New tax/duty/customs regulations imposed by China that took effect on April 8, 2016, will have a drastic effect on luxury watch sales around the globe. As part of a larger move to improve the consumer economy inside of China, new taxes will apply to not only items purchased online then shipped to China from elsewhere, but also to goods purchased by Chinese tourists while traveling abroad and then brought back into the country.

China’s complex tax system is difficult to untangle and the particular duties imposed vary given how items are purchased, the value of items, and the items themselves. While the new tax regulations apply to a broad range of goods, I’d like to examine the luxury watch duties as well as how these regulations will affect the global watch market.

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China’s government is known to rapidly change monetary policies from time to time, sometimes seemingly in contradiction of earlier decisions. The nature of the Chinese government system allows it to make sweeping changes without seeking the public’s consent, which is one of the reasons why tracking Chinese monetary policy is quite interesting. Part of the context of this new round of regulations set forth by the “Cai Guan Shui [2016] No. 18” circular is to allow the government to capture more income with increased import duties, as well as to aid China’s domestic manufacturing economy by increasing the final consumer price of foreign goods.

Most reports on the April 2016 import duty increases focused on the fact that it was the first time that the Chinese government clamped down on e-commerce within China. However, the regulations are not merely about consumer items purchased online and shipped into China from elsewhere, but also to purchases made outside of China and then brought in by Chinese residents back home.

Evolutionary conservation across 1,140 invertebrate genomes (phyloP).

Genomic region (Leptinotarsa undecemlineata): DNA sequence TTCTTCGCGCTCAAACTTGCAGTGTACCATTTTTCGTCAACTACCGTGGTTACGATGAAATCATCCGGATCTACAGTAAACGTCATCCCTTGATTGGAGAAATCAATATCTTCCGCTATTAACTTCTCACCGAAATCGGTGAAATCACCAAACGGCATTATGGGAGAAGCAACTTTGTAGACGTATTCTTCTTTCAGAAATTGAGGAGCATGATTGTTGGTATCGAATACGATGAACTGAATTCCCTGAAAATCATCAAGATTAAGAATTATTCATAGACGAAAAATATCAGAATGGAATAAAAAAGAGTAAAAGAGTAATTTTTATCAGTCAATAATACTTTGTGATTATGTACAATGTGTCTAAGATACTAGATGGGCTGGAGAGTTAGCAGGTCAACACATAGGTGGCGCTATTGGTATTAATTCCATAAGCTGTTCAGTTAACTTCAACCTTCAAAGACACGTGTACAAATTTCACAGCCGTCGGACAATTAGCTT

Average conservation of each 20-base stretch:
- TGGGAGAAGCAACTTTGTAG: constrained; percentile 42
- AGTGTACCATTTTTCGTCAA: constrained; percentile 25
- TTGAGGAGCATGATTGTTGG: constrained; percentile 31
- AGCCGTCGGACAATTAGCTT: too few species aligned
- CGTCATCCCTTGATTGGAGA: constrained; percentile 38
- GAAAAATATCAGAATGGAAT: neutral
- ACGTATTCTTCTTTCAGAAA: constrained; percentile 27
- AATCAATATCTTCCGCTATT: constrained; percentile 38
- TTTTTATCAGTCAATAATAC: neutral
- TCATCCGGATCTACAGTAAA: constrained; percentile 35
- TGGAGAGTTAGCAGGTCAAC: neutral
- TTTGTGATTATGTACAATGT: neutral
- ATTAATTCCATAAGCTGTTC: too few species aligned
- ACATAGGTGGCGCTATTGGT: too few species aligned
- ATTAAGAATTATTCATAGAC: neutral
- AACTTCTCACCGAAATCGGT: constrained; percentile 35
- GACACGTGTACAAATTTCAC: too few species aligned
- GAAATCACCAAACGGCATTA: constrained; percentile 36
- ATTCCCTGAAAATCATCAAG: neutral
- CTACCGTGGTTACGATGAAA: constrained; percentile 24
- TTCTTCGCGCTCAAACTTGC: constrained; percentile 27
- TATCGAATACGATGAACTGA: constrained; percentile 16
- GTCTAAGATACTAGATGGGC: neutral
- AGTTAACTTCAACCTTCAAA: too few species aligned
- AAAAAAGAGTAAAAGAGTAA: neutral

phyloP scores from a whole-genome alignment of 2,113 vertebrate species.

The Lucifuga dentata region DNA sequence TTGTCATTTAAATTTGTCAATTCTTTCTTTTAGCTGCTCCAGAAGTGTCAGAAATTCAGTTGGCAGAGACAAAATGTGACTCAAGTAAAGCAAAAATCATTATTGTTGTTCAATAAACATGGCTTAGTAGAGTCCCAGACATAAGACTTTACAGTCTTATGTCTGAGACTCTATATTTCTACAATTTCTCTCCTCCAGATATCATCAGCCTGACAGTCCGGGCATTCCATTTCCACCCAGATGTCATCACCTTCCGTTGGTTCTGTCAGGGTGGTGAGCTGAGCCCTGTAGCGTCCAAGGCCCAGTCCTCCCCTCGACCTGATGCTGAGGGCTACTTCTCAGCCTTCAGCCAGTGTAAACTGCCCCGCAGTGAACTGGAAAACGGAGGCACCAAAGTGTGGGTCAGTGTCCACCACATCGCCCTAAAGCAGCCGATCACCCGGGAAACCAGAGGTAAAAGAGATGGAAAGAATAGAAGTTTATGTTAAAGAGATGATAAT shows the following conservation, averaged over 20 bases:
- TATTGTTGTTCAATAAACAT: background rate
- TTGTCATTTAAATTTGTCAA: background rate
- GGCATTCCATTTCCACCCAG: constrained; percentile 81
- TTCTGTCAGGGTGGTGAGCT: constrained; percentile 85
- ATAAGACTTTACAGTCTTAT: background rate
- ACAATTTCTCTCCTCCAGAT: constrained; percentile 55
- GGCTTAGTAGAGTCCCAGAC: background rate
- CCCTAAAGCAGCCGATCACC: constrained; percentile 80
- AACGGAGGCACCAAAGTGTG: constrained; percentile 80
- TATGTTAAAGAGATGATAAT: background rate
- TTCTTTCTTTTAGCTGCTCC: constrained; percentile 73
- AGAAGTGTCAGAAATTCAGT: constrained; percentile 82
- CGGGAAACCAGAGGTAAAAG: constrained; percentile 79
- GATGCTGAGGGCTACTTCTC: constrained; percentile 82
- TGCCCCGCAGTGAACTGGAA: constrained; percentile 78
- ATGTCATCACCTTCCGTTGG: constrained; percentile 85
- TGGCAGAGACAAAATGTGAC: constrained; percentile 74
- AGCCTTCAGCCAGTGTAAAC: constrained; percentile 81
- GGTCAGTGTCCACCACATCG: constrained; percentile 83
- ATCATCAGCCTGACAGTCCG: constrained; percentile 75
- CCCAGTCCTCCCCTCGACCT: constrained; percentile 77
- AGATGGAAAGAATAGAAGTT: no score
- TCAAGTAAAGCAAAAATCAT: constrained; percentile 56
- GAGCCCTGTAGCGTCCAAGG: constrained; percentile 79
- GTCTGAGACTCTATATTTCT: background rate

Import duties on luxury goods have been particularly beefed up (along with corresponding penalties for failing to claim goods upon entering China) because it is likely that the Chinese government feels the wealthier element of its population are going to be less sensitive to price increases. As such, the increased duties for items with a retail price of RMB 2,000 (about $300) or more will be those for which the new duties are the most severe. Moreover (and depending on the form of transaction), foreign items coming into China will have a host of fees levied on them including an import tariff, a VAT (value-added tax), and a consumption tax. You can be sure that when it comes to luxury watches, all three of these fees will apply.

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China’s Finance Ministry has created three tax categories when it comes to just the import tariff which are 15%, 30%, and 60%. Luxury watches (along with many other luxury goods) fall in to Category 3 which has a 60% import tariff applied to it. For reference, this is double the previous import tariff applied to luxury watches, which prior to April 8, 2016, was 30%.


In addition to the new import tariff of 60% for luxury watches, there is the standard VAT of 17% which applies to foreign goods, as well as the 20% consumption tax on most luxury watches. The combination of various taxes on items like foreign-made luxury watches means that buying them within China as of Q2 2016 means consumers need to spend around 97% over the base retail price. This effectively means that luxury watches in China cost double retail – making watch prices similar to those in Brazil the last time I checked.

High prices for luxury watches in China isn’t anything new. Watches are a popular gift and status symbol in China, and luxury watch sales have been increasing (at various rates) since the 1990s. Recent global economic slowdowns have leveled off wild growth, of course, but the fact the remains that the Chinese are extremely important consumers of luxury watches both inside and outside of China.